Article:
Retaining women in STEM disciplines is a growing concern at universities around the country. Such efforts also are gaining renewed commitment nationally.
Throughout his tenure, U.S. President Barack Obama has been vocal about the nation’s need to improve student performance and retention in STEM disciplines. His “Educate to Innovate” initiative seeks to increase STEM literacy among all students, increase student competency in STEM disciplines, and expand STEM education and career opportunities for underrepresented groups, including women and girls. The president’s 2013 education budget includes funding for programs and partnerships that aim to help the country meet an ambitious goal of a million additional American graduates in STEM over the next decade.
And in September 2011, at news conference in which the National Science Foundation rolled out its Career-Life Balance Initiative, First Lady Michelle Obama discussed the importance of supporting women in STEM fields.
“If we’re going to out-innovate and out-educate the rest of the world, we’ve got to open doors for everyone,” she said. “We need all hands on deck — and that means clearing hurdles for women and girls as they navigate careers in science, technology, engineering and math.”
At UW–Madison, simply living, studying and socializing with other science-minded women has eliminated some of those hurdles.
“Students have told me that even if they don’t know everyone on the residence hall floor, it’s amazingly reassuring to come back to a community that women have all said, ‘Yes, I like this, too,’” says Ann Haase-Kehl, the WISE program coordinator. “Choosing to be there means a lot.”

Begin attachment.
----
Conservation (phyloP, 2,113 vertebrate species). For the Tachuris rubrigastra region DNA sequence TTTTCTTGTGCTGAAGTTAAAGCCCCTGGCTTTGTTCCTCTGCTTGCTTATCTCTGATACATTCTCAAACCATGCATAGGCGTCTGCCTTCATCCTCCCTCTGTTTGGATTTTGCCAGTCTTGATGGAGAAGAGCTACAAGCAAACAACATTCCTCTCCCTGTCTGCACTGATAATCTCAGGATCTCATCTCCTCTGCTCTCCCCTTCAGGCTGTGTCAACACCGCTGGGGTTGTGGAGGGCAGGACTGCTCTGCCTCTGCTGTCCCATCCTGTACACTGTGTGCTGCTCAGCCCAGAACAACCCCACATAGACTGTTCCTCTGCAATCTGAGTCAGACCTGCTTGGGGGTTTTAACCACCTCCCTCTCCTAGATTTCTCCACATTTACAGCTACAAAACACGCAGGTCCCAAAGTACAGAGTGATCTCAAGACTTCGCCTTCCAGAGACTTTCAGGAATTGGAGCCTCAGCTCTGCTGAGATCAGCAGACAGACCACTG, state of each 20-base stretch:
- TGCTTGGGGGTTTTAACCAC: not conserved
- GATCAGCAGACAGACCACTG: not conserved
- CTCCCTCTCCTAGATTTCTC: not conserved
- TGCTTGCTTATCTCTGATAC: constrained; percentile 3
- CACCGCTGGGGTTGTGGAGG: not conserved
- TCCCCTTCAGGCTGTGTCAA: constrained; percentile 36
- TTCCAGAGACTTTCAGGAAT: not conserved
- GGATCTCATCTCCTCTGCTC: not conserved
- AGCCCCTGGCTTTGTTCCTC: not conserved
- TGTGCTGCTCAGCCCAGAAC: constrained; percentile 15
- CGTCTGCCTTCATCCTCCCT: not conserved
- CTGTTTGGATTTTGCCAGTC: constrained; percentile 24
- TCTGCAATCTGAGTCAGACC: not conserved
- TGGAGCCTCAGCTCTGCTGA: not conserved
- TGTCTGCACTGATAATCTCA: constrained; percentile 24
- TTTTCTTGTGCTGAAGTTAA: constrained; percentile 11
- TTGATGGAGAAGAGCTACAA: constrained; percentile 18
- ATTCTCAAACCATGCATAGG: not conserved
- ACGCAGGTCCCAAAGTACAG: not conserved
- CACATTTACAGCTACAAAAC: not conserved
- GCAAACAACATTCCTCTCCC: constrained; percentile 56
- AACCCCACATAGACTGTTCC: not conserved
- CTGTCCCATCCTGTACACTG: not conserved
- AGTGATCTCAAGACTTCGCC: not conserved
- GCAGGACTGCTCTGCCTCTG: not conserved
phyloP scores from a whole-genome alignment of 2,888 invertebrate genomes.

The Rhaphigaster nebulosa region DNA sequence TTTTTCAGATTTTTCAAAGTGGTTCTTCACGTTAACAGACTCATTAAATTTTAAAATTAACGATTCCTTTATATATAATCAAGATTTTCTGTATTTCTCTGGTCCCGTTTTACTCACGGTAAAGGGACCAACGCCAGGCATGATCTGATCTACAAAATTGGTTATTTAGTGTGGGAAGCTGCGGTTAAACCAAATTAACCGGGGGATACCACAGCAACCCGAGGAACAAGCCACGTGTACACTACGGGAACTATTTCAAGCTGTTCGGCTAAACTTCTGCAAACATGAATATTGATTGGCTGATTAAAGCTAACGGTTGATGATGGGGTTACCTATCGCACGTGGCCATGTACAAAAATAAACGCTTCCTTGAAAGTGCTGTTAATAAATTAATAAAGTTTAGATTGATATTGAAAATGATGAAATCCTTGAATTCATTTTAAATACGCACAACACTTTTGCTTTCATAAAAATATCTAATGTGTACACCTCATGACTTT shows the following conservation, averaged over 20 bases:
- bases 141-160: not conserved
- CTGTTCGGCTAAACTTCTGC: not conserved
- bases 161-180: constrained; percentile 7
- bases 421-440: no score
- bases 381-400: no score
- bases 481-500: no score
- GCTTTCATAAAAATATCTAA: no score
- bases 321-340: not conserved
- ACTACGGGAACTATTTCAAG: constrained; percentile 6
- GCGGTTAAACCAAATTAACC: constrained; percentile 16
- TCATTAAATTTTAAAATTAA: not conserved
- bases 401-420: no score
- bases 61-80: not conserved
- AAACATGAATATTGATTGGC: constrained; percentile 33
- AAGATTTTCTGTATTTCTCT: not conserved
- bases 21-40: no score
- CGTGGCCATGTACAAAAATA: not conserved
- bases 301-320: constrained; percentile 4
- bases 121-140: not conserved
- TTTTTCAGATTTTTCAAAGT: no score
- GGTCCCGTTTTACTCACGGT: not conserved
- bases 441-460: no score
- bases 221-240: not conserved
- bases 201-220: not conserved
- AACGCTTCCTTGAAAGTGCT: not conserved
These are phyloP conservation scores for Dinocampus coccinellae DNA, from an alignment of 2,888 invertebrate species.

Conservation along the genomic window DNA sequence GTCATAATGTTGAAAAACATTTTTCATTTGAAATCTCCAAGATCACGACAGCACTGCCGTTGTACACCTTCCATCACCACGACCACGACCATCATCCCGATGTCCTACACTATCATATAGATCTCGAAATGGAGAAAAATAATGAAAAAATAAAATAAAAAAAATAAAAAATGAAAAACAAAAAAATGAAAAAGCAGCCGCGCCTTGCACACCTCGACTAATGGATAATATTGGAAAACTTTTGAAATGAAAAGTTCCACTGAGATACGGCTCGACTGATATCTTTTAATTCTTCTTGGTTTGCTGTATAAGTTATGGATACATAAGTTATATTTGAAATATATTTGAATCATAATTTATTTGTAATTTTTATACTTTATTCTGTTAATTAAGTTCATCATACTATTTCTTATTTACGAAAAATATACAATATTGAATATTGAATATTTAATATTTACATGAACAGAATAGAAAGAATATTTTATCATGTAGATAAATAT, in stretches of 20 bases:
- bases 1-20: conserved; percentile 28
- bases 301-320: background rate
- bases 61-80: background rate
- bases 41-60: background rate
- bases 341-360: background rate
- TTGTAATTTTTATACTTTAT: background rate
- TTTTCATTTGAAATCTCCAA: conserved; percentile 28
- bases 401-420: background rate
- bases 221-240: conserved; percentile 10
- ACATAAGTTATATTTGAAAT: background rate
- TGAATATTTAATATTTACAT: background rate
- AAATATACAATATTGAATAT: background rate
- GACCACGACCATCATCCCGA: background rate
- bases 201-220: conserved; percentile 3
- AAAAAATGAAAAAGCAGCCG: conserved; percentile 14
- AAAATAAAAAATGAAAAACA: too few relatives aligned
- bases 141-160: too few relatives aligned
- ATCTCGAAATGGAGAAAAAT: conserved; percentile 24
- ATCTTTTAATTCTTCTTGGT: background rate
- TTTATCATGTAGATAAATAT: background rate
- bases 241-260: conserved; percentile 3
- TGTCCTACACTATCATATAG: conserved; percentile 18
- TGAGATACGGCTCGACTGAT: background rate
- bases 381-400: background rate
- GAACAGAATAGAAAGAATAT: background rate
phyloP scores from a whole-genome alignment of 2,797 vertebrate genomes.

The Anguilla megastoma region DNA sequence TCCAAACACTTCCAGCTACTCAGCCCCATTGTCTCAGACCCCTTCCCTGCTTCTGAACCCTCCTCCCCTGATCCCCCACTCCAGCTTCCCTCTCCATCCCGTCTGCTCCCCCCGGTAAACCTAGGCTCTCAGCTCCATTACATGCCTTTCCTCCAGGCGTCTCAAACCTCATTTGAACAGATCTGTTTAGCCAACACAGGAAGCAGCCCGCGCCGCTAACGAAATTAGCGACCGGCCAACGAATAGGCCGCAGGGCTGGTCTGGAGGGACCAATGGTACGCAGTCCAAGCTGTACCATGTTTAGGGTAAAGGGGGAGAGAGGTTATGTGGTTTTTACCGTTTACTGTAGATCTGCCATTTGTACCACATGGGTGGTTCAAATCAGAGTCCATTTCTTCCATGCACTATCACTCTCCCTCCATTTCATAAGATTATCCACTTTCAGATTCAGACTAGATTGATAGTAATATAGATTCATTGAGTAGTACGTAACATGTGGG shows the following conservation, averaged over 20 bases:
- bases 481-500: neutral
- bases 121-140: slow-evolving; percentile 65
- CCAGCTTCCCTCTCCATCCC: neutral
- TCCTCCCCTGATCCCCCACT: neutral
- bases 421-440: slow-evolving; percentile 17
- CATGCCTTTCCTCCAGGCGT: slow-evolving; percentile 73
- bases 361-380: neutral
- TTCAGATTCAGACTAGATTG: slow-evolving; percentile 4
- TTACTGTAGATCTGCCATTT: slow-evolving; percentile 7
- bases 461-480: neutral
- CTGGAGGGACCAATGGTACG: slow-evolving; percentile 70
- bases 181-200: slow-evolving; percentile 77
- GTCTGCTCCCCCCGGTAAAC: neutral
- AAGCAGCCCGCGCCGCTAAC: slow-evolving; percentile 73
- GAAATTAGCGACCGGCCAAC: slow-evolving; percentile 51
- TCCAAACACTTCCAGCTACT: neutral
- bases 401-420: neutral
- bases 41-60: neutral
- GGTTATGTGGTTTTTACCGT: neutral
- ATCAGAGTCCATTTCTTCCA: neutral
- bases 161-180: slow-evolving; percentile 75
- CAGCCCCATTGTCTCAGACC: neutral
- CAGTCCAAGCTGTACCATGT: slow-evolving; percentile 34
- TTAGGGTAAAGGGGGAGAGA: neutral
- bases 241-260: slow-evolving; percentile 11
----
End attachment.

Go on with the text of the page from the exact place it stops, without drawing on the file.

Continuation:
About 75 women participate annually in WISE, which got its start in 1995. First-year students apply for WISE, live on a designated floor in Sellery Residence Hall, and organize and participate in social, mentoring, and career- and community-building activities throughout the academic year. They study together and can register for special WISE sections of several fundamental courses.
Through a mentoring course for second-year students, WISE also enables women to develop as leaders.
As a sophomore, computer science and math student Gale was a peer mentor, as was Aneela Alamgir, who earned a bachelor’s degree in genetics in December 2011. She also participated in WISE for two academic years and says peer mentors made her freshman year a wonderful experience.
“I wanted to do the same,” says Alamgir, who became a WISE peer mentor her sophomore year. “It benefited me because I developed and strengthened my leadership skills. I’d like to mentor people in my professional career as a physician and/or academic professor, and so this was a stepping stone in that process.”
Beyond peer and academic support, WISE also has begun to offer summer research funding. Biomedical engineering student Anika Abid, who lived in WISE during the 2010-2011 academic year, received a $4,000 grant.
“This grant allowed me to experience a once-in-a-lifetime experience of directly controlling my very own research project in the lab after completing only one year of college,” says Abid, who hopes to become a medical doctor. “I know that this sets me apart from many other people my age.”
While not a UW–Madison WISE past participant herself, WISE faculty director Masters credits a scholarship for women she received as an undergraduate — and the professor who nominated her — for setting her career path.
“I got a summer of paid research experience,” says Masters, who holds bachelor’s and doctorate degrees in chemical engineering. “I never even knew faculty did research. Then I started working in that lab and I never left. I worked there until the day I left for grad school. That experience changed my life completely.”
Masters’ message to both prospective and current students is very clear: “You deserve to be at UW–Madison,” she says. “You can succeed. And being part of WISE can help you be a more successful student.”